Fashion is the ultimate remix culture: everyday people piece together their wardrobes with inspiration taken from high and low culture, across industries and gernres and places. In fact, fashion icons are celebrated for their craft of the creating the perfect remix. Their outfit is their mixtape: artfully piecing together designer, DIY, vintage, and highstreet into the perfect look (see fashion’s latest darling Alexa Chung, or blogs like the Glamorai, White Lightening, or Man Repeller for their celebrated cerebral spin on fashion). Fashion constantly crosses boundaries, but the question remains – how can we put a copyright on a style or a look without inevitably hindering the creative process?
Man Repeller (Leandra Medine’s eponymous blog), is now a becoming a term commonly used by media outlets to describe the clothes that women love and men hate. Most of the time, journos site her blog but sometimes they don’t. At the recent Evolving Influence conference, the point was raised that as the phrase is adopted culturally, credit may not necessarily be given: showing the point that it’s pretty hard to keep track of where a trend or slang term is originated. Yet, are we looking at a trend or downright plagiarism here? And would more pervasive copyright legislation in the fashion industry protect independent tastemakers like Leandra or, or will heightened intellectual property rights prevent the spread of ideas and trends from happening?
Again, don’t get me wrong here: I am all for giving credit where credit is due. Stealing is wrong. I think I would flip out if I saw a term I created being used without crediting me. Hypocritically, my blog’s name is a riff from Neil Postman (see my about section). But my point (and ethical dilemma) is that we need to find a way to encourage a culture of collaboration that can maintain innovation while respecting young (and the old) independent designers out there. Lobbyists for the bill will think a strict trademark copyright license will do that…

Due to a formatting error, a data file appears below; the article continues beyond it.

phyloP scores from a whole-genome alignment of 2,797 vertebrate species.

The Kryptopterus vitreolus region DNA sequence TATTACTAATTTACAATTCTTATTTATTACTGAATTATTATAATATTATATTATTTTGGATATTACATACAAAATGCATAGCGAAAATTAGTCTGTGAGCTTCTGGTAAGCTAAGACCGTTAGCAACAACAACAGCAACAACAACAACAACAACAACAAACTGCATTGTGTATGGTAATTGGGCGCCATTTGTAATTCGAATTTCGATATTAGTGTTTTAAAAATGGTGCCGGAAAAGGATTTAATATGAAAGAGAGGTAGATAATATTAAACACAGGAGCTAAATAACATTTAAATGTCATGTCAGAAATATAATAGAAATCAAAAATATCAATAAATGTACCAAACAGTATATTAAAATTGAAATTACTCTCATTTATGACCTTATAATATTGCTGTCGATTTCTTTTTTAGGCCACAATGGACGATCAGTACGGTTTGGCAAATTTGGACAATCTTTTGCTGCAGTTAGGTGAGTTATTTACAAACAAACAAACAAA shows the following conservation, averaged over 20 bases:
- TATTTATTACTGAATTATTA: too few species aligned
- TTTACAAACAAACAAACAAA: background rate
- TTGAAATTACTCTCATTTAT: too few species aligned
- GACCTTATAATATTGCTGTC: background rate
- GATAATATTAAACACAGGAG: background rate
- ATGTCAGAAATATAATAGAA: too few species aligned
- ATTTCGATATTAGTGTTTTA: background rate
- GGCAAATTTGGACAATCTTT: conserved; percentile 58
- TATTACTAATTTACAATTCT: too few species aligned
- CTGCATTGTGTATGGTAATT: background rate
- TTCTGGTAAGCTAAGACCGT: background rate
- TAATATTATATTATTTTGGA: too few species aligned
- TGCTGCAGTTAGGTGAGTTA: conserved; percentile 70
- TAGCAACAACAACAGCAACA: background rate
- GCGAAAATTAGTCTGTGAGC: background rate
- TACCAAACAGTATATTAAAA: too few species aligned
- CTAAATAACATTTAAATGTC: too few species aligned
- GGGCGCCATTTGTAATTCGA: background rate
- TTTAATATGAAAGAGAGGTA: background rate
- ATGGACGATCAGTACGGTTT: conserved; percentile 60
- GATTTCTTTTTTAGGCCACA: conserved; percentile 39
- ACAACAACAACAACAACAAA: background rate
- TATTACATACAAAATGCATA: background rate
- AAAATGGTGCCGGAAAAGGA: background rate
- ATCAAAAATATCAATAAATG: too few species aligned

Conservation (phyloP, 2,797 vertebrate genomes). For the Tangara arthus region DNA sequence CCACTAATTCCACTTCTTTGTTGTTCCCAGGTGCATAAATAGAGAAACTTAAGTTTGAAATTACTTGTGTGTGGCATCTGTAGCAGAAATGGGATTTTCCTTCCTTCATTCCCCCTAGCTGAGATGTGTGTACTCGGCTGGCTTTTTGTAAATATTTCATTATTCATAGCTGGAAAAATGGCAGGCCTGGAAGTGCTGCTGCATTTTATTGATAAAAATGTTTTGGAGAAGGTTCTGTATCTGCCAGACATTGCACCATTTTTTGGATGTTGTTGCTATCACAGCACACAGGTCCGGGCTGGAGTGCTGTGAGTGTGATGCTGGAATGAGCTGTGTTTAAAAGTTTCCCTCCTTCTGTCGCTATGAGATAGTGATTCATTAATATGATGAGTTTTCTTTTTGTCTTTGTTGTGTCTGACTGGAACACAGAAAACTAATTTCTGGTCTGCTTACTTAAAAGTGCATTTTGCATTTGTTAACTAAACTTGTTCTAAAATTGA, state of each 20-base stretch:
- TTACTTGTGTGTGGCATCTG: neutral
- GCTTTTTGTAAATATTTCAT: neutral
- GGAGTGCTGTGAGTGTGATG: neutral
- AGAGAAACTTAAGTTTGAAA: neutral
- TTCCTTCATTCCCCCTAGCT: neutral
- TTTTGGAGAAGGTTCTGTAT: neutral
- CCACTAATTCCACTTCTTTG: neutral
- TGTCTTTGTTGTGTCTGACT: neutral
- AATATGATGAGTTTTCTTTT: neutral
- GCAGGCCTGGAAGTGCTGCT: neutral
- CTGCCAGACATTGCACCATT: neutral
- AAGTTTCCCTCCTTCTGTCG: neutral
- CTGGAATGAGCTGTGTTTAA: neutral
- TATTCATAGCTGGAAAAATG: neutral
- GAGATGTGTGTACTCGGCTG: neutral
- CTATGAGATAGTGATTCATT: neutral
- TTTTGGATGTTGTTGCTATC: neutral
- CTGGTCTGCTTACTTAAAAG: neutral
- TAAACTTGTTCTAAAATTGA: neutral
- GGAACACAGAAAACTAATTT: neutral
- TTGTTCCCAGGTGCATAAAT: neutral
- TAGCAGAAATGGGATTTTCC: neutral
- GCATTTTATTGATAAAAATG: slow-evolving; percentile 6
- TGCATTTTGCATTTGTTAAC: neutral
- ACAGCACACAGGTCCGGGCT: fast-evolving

How can we make sharing… warm and fuzzy…?
What we really need to be asking is how can we create an environment to encourage participation rather than enable elitism – can the young designers out there (who the bill want to protect), afford a litigation team that the Urban Outfitters or the Diane von Furstenbergs in this world can afford?
Stretching beyond practicability, it’s hard to copyright style, it’s got an intangible quality, why is a girl a muse or an “it” girl? According to the courts, fashion is part of a peculiar list of things that can’t be copyrighted: smells, magic tricks, hairstyles, furniture, and even jokes are all considered part of the public domain. Jennifer Aniston would be rich on just the royalties she would have received on her signature Rachel bob. Arguably, if every hairdresser had to pay a license fee to cut hair that way, would we even know what “A Rachel” is, meaning every woman in America would have been saved from an era of lookalikes and wannabes?
Even in industry with heavy copyright protection: people still violate regulation all the time. Girl Talk sells out shows at Terminal 5, but the Hip Hop/ Rap industry is still going strong – with or without Greg Gillis. Or what about all those memes (that Meme Factory track so excellently, and even make the case that fashion is by it’s very nature is a meme)? Here’s a blog post I wrote a few years ago at NYU that raises some of these questions.
What I am asking is to not be so naive when we celebrate the proposed legislation. As we all know, copyright is not necessarily black and white. It really does become a gray area when we bring into the equation free culture, creativity, communication, ideas while also protecting rights of creative thinkers and ensuring originality and authenticity.
(and yeah, I got this image just from searching “Rachel” on Google Image Search)